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Drug Addiction

Drug addiction is a chronic disease of the mind affecting thousands of people across the United Kingdom. In 2016, drug overdoses reached record levels in the UK. Around 3500 people die each year due to drug poisoning. Drug addiction is not due to moral failings on behalf of the sufferer. Drug addiction is a mental illness often requiring professional treatment in order to overcome.

The symptoms of drug addiction

When a person suffers from drug addiction, he or she is often unable to stop using drugs despite a very strong conscious desire to do so. Common symptoms associated with and indicating drug addiction include:

  • Your tolerance to taking drugs has risen. This means you must consume more drugs to experience the desired mental effects
  • You experience a range of discomforting withdrawal symptoms when you stop taking drugs
  • You continue to take drugs despite many harmful effects of continuing to do so
  • Your drug use negatively impacts your occupation and your social relationships
  • You lie to loved ones or close friends about your drug use
  • Your behaviour is out of control. You may become easily irritated or even violent over the simplest of things

Drug addiction and the Diagnostic and Statistical Manual of Mental Disorders (DSM)

The Diagnostic and Statistical Manual of Mental Disorders (DSM) is internationally considered the official source for recognised mental health conditions. The DSM makes no mention of 'drug addiction'. Instead, the DSM refers to 'drug addiction' as 'drug dependence' or 'drug abuse'. The DMS categorises both 'drug dependence' and 'drug abuse' as forms of 'substance use disorders'.

The beginnings of drug addiction

The vast majority of people who experience drug addiction will being to experiment with drugs during their teenage years. Many of these people will initially experiment with softer drugs such as cannabis, cigarettes and alcohol. Fortunately, many people using drugs in their teens will not go on to develop a drug addiction. Instead, most people will merely find other activities and move on with their lives drug-free.

Drugs likely to result in an addiction

Some drugs are more addictive than others. For instance, whilst cannabis is potentially addictive for many people, cannabis is not nearly as addictive as other drugs such as heroin, cocaine, crack cocaine and crystal meth. However, many legal drugs such as cigarettes and alcohol are both highly addictive if consumed in sufficient quantities over a sufficient duration. Alcohol is by far the most commonly consumed drug in the United Kingdom, and it’s believed around 20% of drinkers will experience problem drinking during their lifetime.

The causes of drug addiction

There is no ‘one cause’ of drug addiction. However, there does exist a number of factors that combine to give rise to a drug addiction. These factors include your genetic disposition, environment factors, mental health issues, the ease in which you may access addictive drugs and developmental factors. The existence of underlying mental health issues that contribute to the rise of addiction is often known as ‘dual diagnoses’.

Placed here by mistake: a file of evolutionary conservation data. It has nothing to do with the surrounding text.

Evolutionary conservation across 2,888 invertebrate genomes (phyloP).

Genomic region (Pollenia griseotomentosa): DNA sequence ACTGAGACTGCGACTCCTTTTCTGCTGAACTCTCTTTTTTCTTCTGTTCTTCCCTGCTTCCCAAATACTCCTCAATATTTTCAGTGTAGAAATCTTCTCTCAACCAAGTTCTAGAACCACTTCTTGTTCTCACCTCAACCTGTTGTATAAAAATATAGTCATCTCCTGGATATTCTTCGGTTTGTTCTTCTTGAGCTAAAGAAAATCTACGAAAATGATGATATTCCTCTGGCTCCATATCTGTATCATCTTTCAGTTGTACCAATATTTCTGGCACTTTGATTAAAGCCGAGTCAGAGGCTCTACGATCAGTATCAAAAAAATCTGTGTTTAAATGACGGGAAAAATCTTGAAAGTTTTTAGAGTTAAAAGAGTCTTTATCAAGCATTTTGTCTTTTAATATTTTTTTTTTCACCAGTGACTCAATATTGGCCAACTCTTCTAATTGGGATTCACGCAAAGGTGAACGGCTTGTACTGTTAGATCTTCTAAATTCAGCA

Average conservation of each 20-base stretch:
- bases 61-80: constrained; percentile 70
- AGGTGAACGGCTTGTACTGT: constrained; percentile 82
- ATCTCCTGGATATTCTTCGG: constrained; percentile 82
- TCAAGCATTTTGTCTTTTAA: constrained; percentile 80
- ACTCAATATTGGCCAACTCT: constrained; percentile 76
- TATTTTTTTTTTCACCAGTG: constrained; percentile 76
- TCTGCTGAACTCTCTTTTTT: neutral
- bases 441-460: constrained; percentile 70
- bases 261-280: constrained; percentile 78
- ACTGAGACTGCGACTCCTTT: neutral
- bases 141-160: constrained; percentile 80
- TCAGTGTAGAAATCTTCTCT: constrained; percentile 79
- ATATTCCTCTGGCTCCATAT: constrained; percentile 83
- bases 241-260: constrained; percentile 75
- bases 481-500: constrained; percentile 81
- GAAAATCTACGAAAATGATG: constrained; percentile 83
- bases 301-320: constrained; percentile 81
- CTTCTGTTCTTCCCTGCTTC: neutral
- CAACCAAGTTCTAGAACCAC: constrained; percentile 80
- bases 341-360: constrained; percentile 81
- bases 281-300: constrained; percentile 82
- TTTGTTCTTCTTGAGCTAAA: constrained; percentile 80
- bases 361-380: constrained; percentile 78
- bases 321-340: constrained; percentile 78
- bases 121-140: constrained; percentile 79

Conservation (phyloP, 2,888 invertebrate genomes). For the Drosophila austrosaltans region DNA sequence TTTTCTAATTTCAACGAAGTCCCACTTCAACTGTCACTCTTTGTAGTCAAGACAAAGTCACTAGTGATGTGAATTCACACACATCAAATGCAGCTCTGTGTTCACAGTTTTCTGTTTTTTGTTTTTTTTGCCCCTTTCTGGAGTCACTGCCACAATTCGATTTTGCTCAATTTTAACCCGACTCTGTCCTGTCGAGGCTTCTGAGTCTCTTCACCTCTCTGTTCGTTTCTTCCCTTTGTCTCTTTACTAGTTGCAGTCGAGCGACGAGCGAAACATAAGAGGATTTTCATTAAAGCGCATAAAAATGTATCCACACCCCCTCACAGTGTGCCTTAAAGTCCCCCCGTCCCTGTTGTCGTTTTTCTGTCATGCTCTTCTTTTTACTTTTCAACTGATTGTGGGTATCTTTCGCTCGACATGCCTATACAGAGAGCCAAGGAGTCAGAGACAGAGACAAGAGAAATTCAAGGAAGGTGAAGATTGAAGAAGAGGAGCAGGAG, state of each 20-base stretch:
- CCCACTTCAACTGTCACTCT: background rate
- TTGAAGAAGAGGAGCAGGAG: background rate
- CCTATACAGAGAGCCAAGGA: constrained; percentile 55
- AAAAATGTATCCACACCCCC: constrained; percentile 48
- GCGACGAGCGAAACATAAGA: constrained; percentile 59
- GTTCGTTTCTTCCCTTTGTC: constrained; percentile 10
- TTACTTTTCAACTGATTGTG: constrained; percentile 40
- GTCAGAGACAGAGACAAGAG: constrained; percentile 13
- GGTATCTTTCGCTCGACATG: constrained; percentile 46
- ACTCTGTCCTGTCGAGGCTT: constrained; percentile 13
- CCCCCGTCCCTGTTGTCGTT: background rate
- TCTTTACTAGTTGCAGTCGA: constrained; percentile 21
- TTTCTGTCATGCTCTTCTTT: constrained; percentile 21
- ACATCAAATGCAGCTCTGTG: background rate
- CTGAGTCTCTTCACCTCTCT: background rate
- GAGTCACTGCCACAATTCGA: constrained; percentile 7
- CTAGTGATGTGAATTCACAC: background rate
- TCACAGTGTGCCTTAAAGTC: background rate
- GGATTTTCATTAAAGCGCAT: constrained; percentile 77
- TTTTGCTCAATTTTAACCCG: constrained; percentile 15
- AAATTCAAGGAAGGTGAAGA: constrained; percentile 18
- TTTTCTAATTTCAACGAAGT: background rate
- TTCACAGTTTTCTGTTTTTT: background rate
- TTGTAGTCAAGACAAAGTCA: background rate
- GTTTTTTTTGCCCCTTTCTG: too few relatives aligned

Dual diagnosis and addiction

Since dual diagnosis affects over 90% of people experiencing addiction, we thought this concept deserved special attention in this discussion. Dual diagnosis refers to the situation where a person suffers from an addiction and a mental health problem simultaneously. Common mental health problems that commonly coexist with drug addiction include anxiety, mood disorders, personality disorders, eating disorders, depression and schizophrenia.

People suffering from one or more of these mental conditions are known to ‘self-medicate’ the negative symptoms caused by the condition by choosing to consume drugs. People suffering from anxiety are well-known to self-medicate using prescription drugs, cannabis or alcohol. People suffering from an eating disorder are known to abuse stimulants in order to speed up the weight loss process.

Seeking help for your drug addiction

If you are affected by the above issues, you should not delay in your decision to seek out professional help for your drug addiction and dually diagnosed mental health conditions. Drug addiction is considered to be a progressive disorder, so delaying the process of seeking out treatment will surely serve to compound your problems many times over. To discover how Cassiobury Court is able to help, get in touch today using the number listed at the top of this website. We offer drug rehab in North London.

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